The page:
One hundred and eighty one students participated in the study (Response rate – 95.3%). Males were 49.7% (n = 90). Forty two percent (n = 76) were from Colombo district and 52.5% (n = 95) were from Western province. Majority of the students (n = 140, 77.3%) owned a computer, there was no significant gender difference observed in computer ownership (Males – 74.4%, Females – 80.2%). The students mostly owned only desktop computers (n = 129, 71.3%), while only a minority (n = 16, 8.8%) of students had both laptop and desktop computers (Table
). The students have gained their present computer knowledge by either engaging in formal training programme (n = 116, 64.1%), self learning (n = 114, 63.0%) or by peer learning (n = 89, 49.2%). A significant majority of male students have gained their knowledge by peer learning (p < 0.001) (Table
). However, only 38.1% (n = 69) of the students have taken up IT as a subject at school level. The students that have engaged in formal computer training programmes have mainly completed training programmes on computer applications (n = 108, 59.7%), while only a minority has trained on computer hardware (n = 41, 22.7%), computer programming (n = 40, 22.1%) and web designing (n = 32, 17.7%). There was no significant gender difference in the selection of formal computer training programmes (Table
Computer ownership, knowledge and exposure to training of students
The students used computers for predominately; word processing (n = 173, 95.6%), entertainment (n = 172, 95.0%), web browsing (n = 145, 80.1%) and preparing presentations (n = 139, 76.8%). Only a few students have used computers more advanced functions such as computer assisted learning (n = 40, 22.1%), computer programming (n = 45, 24.9%) and database management (n = 73, 40.3%). Most of the students were using internet facilities (n = 127, 70.7%), which was mainly accessed from their own residences (n = 83, 45.9%). Only 5 students (2.8%) used internet facilities that were freely available at the faculty. The frequency of internet access varied between students; most accessed 2–3 hours per week (n = 51, 40.2%), followed by rarely (n = 34, 26.8%), 2–3 h per month (n = 25, 19.7%) and 2–3 h per day (n = 17, 13.4%). One hundred and fifteen students had their own e-mail address (63.5%), of which 57.6% (n = 68) checked emails at least once a week.
Majority of the students (n = 137, 75.7%) expressed their willingness for a formal computer training programme at the faculty (Males – 74.4%, Females – 76.9%). The students mostly preferred to be trained by either a computer trainer (n = 68, 49.6%) or peers (n = 40, 29.2%) (Table
). There was no significant gender difference in this preference. They preferred to be trained on using the internet (n = 114, 83.2%), computer statistics (n = 100, (73.0%), making presentations (n = 73, 53.3%) and word processing (n = 48, 35.0%). A significant majority of females (90.0%) expressed willingness for training in using internet than males (76.1%) (Table
). Eighty three students (60.6%) wanted the formal training programmed to be scheduled prior to the commencement of faculty teaching activities (Table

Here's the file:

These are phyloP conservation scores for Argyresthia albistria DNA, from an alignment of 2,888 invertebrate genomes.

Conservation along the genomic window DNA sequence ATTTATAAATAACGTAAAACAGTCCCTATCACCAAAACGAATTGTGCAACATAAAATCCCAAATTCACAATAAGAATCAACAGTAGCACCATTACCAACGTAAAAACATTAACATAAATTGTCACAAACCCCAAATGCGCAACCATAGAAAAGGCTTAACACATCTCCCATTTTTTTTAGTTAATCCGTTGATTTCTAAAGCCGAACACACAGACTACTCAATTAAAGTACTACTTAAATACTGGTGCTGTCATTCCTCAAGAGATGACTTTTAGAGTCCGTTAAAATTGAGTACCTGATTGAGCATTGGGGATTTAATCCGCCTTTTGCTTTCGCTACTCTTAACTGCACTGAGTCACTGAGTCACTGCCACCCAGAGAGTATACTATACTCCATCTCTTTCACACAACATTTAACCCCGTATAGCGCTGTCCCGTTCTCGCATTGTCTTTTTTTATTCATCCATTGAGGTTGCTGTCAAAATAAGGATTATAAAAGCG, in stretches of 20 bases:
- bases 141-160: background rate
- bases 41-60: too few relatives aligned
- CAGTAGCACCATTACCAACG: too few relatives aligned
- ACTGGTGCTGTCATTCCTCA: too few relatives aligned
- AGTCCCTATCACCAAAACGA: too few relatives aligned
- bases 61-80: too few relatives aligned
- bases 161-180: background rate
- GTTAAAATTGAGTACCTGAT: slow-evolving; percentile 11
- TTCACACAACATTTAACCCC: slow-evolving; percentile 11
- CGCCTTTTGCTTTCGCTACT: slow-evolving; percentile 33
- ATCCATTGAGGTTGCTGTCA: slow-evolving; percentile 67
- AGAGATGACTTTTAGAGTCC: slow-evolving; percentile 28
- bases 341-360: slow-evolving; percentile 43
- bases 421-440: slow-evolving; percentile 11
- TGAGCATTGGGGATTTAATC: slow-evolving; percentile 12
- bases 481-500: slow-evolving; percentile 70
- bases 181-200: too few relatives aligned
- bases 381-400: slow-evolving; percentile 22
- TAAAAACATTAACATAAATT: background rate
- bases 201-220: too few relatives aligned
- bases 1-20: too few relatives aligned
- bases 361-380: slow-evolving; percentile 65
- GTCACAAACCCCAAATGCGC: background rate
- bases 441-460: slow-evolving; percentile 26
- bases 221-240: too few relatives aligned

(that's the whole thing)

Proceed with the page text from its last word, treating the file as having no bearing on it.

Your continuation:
The needs of students that preferred a formal IT training programme at faculty
The mean score of students out of hundred for the computer literacy section of the questionnaire was 48.4 ± 20.3. There was no significant gender difference in the mean scores (Males – 47.8 ± 21.1, Females – 48.9 ± 19.6). Most student (37.6%) were in the category of high (score 50-69%) computer literacy (Figure
). However, 47.9% of students had a score less than 50% for the computer literacy questionnaire. There were 14.4% students having a very-high computer literacy (score > =70%). There was no significant gender difference observed in the categories of computer literacy (Figure
). Students from Colombo district (54.2 ± 19.8) had a significantly higher mean score in comparison to students from other districts (44.2 ± 19.8) (p < 0.001). However, this difference was not observed between males from Colombo district (49.9 ± 22.7) and other districts (46.8 ± 20.4) (p-NS). Students residing in Western province (54.9 ± 18.5) had a higher mean score than those residing in other provinces (41.1 ± 19.8) (p < 0.001). In both genders the difference in mean score between the provinces was significant. Students owning a computer had a higher mean score (50.9 ± 18.9) compared to others (39.5 ± 22.4) (p < 0.001). In addition, students who have gained their present computer knowledge from a formal training course (56.7 ± 16.7) also had a significantly higher mean score than other (33.6 ± 17.7) (p < 0.001). However there was no statistically significant difference observed between score of those who have said that they have gained their knowledge from self-learning or by peer-learning.
The students’ score range for the computer literacy questionnaire.
The linear regression model explained 55.6% of the variance in score for computer literacy (R2 = 0.556). The analysis of variance revealed that the final model was significant (F17, 2431 = 12.002, p < 0.001). In all students, undergoing a formal computer training course was the strongest predictor of computer literacy score (β = 13.034, p <0.001), followed by Using internet facility (β = 12.984, p < 0.001), being from Western province (β = 11.744, p < 0.001), using computers for Web browsing (β = 8.041, p < 0.01) and computer programming (β = 8.592, p < 0.001), ownership of a computer (β = 4.609, p < 0.01) and doing IT as a subject in GCE (A/L) examination (β = 4.261, p < 0.05) (Table
). Being from Colombo district and gender were not significant predictors of computer literacy score (Table
Results of the linear regression analysis